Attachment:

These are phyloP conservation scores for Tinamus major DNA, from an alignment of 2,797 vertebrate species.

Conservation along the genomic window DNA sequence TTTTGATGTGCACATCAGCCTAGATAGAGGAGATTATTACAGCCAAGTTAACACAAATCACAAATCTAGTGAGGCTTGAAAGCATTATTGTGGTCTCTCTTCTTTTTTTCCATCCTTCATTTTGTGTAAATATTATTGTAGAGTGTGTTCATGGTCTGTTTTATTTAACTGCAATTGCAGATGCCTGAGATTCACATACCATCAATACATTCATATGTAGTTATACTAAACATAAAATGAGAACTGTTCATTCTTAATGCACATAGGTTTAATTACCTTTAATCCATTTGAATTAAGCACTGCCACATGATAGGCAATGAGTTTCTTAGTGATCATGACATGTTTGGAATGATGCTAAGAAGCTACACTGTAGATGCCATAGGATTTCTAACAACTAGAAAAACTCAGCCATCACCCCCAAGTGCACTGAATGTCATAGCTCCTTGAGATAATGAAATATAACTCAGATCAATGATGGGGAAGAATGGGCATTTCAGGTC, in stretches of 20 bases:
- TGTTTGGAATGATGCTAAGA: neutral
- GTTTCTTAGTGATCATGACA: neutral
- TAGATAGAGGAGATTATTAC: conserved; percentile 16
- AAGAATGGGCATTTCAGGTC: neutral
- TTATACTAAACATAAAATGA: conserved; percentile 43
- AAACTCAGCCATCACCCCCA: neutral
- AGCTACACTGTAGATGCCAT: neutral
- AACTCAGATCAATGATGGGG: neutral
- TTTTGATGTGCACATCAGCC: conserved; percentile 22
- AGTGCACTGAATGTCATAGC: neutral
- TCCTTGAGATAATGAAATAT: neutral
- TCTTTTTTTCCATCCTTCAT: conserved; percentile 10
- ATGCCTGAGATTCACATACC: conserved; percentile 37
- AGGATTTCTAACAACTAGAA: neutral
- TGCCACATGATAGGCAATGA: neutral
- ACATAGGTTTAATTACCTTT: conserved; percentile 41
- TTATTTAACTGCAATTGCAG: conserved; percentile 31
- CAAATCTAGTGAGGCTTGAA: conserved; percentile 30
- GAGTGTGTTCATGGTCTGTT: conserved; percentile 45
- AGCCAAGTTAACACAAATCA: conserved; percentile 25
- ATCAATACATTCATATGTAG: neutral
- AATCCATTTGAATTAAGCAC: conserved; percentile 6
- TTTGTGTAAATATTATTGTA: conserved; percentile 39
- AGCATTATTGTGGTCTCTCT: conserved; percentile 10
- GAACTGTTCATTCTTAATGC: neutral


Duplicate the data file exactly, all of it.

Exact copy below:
These are phyloP conservation scores for Tinamus major DNA, from an alignment of 2,797 vertebrate species.

Conservation along the genomic window DNA sequence TTTTGATGTGCACATCAGCCTAGATAGAGGAGATTATTACAGCCAAGTTAACACAAATCACAAATCTAGTGAGGCTTGAAAGCATTATTGTGGTCTCTCTTCTTTTTTTCCATCCTTCATTTTGTGTAAATATTATTGTAGAGTGTGTTCATGGTCTGTTTTATTTAACTGCAATTGCAGATGCCTGAGATTCACATACCATCAATACATTCATATGTAGTTATACTAAACATAAAATGAGAACTGTTCATTCTTAATGCACATAGGTTTAATTACCTTTAATCCATTTGAATTAAGCACTGCCACATGATAGGCAATGAGTTTCTTAGTGATCATGACATGTTTGGAATGATGCTAAGAAGCTACACTGTAGATGCCATAGGATTTCTAACAACTAGAAAAACTCAGCCATCACCCCCAAGTGCACTGAATGTCATAGCTCCTTGAGATAATGAAATATAACTCAGATCAATGATGGGGAAGAATGGGCATTTCAGGTC, in stretches of 20 bases:
- TGTTTGGAATGATGCTAAGA: neutral
- GTTTCTTAGTGATCATGACA: neutral
- TAGATAGAGGAGATTATTAC: conserved; percentile 16
- AAGAATGGGCATTTCAGGTC: neutral
- TTATACTAAACATAAAATGA: conserved; percentile 43
- AAACTCAGCCATCACCCCCA: neutral
- AGCTACACTGTAGATGCCAT: neutral
- AACTCAGATCAATGATGGGG: neutral
- TTTTGATGTGCACATCAGCC: conserved; percentile 22
- AGTGCACTGAATGTCATAGC: neutral
- TCCTTGAGATAATGAAATAT: neutral
- TCTTTTTTTCCATCCTTCAT: conserved; percentile 10
- ATGCCTGAGATTCACATACC: conserved; percentile 37
- AGGATTTCTAACAACTAGAA: neutral
- TGCCACATGATAGGCAATGA: neutral
- ACATAGGTTTAATTACCTTT: conserved; percentile 41
- TTATTTAACTGCAATTGCAG: conserved; percentile 31
- CAAATCTAGTGAGGCTTGAA: conserved; percentile 30
- GAGTGTGTTCATGGTCTGTT: conserved; percentile 45
- AGCCAAGTTAACACAAATCA: conserved; percentile 25
- ATCAATACATTCATATGTAG: neutral
- AATCCATTTGAATTAAGCAC: conserved; percentile 6
- TTTGTGTAAATATTATTGTA: conserved; percentile 39
- AGCATTATTGTGGTCTCTCT: conserved; percentile 10
- GAACTGTTCATTCTTAATGC: neutral